Medications for the increasing ovulation to help couples get pregnant are fairly commonly used. What medication to use, information about risks and multiple births, as well as the longer term consequences can be a very complex discussion. Couples are urged to have personal consultation.
- Ovulation medicines are given for women who do not ovulate, or are suspected to have problems with ovulation based on irregular periods.
- The success of ovulation medications can be improved by insemination with sperm at the time the egg is anticipated to be released.
- Women who take ovulation medication are at risk for multiple births, primarily twins.
- The success rates of these medicines are affected by other factors including whether the tubes are open, endometriosis, and even vitamin D levels.
- Clomiphene Citrate (most often given as the medication Clomid) and letrozole (the breast cancer treatment Femara) are both effective fertility treatment due to the stimulation of ovulation.
- Ovulation medication can be given when the cause of infertility is not yet certain. These medications may be given to women who have menstrual cycles and have not yet conceived, or women who have no menstrual periods, even for those who have PCOS.
- The pills for ovulation induction can be combined with injectable fertility medicines to increase the success rate.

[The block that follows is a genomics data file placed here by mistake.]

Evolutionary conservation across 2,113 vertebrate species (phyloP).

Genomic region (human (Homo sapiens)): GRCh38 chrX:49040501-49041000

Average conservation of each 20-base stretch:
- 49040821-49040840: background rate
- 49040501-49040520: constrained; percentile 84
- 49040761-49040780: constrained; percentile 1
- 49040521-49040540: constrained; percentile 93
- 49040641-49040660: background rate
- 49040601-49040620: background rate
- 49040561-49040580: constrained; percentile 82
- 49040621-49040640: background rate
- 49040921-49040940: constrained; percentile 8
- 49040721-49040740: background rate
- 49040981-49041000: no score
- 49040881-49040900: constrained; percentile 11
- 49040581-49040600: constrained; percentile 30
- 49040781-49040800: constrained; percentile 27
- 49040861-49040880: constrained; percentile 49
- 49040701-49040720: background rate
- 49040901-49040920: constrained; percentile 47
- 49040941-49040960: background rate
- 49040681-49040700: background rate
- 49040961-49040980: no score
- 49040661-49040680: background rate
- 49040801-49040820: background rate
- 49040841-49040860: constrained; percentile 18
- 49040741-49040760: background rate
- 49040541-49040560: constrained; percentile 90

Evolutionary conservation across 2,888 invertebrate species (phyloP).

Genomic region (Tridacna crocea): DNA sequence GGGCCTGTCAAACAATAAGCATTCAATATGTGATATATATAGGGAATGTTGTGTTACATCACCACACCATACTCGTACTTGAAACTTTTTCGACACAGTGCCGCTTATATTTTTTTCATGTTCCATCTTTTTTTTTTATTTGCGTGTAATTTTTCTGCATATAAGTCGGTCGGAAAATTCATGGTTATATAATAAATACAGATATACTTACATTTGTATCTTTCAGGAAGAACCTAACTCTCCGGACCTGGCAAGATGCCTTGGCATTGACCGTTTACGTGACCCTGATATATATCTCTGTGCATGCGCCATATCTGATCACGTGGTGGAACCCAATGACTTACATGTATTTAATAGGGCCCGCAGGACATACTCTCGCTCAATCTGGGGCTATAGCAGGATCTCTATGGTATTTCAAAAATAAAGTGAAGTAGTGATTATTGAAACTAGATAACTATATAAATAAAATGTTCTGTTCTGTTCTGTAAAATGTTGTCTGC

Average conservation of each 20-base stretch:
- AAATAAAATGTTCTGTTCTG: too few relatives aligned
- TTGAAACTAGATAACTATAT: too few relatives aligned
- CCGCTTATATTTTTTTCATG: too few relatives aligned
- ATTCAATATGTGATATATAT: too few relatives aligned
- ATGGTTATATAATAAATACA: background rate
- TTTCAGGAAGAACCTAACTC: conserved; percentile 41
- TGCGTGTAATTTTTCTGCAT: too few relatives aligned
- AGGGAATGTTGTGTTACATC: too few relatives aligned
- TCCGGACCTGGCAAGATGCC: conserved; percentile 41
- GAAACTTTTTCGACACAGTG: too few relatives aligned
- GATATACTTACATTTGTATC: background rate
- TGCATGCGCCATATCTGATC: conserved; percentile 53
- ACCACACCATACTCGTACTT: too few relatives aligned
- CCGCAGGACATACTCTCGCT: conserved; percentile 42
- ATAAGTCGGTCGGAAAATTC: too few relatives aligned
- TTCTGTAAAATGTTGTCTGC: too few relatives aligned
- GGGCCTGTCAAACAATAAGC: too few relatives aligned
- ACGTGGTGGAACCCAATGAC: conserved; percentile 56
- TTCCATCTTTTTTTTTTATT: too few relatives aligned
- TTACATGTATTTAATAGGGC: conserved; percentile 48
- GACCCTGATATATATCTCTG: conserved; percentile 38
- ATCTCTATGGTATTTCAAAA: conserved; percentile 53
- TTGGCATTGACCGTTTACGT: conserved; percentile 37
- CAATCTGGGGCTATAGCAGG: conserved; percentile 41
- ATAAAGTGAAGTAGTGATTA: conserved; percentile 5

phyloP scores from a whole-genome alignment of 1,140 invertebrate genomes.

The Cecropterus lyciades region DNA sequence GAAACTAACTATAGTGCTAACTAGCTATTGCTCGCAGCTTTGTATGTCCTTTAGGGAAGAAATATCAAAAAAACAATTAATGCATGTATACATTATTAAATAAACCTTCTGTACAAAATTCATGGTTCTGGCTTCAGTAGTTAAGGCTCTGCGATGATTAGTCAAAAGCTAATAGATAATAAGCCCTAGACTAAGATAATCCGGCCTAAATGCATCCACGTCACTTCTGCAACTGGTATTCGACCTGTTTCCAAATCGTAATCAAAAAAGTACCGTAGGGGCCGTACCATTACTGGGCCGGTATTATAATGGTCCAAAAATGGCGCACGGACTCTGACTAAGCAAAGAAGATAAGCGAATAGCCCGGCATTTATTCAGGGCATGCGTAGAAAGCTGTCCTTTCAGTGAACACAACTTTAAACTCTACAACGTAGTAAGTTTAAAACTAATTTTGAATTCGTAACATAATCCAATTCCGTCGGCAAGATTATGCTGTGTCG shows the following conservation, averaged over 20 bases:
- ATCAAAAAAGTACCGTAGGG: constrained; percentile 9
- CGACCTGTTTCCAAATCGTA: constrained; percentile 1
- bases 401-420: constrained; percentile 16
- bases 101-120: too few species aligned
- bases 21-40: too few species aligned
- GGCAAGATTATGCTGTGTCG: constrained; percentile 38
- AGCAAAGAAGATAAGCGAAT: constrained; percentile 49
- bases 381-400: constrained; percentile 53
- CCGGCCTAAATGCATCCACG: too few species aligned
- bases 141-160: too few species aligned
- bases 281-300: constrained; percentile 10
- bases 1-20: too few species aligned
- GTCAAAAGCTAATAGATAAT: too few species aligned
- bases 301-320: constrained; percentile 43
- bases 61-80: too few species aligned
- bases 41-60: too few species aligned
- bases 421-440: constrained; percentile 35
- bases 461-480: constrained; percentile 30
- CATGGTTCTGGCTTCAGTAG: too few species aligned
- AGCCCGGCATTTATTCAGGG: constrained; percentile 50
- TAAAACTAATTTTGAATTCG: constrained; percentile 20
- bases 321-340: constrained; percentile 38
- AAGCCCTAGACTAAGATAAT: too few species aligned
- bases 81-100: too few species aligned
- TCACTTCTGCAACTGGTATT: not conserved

- When looking at these two common medicines, clomid and letrozole, about 60 to 75% of women who are infertile due to no menstrual periods will ovulate when given these relatively low cost medications. They both work by signaling there is low estrogen and thus more hormones are released to increase the number of eggs ovulated. Clomid is a SERM. Selective Estrogen Receptor Modulators (SERMs) could bind to the estrogen receptor to stimulate estrogen properties or to counter them. For fertility we make use of the fact that Clomid medication binds to the surface of cells the pituitary gland and thus pushes the hormonal factors to produce more growth of the follicle that will eventually produce a fertile egg. Because it is so safe and effective many physicians will use it very early on for infertility treatment, in the low dosage, for 1-6 cycles. Letrozole is an aromatase inhibitor, essentially blocking the production of estrogen and making estrogen levels transiently very low . It may be better than Clomid based on some recent studies at the University of Nottingham in Derby, England. Dr. Saad Amer who headed these studies also believed there were fewer fetal anomalies with letrozole than with clomid, however the rates of birth defects were only slightly higher than the rates of birth defects in women who did not use these medications. When women take these medications potential side effects, other than the side effects of the medication administration, include twining, preterm birth, miscarriage, or tubal pregnancy. Some physicians use very close monitoring of the medications, but others merely recommend timing of sex with ovulation after taking an ovulation medicine. Patients should also discuss with their gyno the fact that Clomid is indicated for infertility treatment, and letrozole for this indication is considered off label.
We welcome those planning pregnancy, or suffering from infertility, to come to WHP for consultation.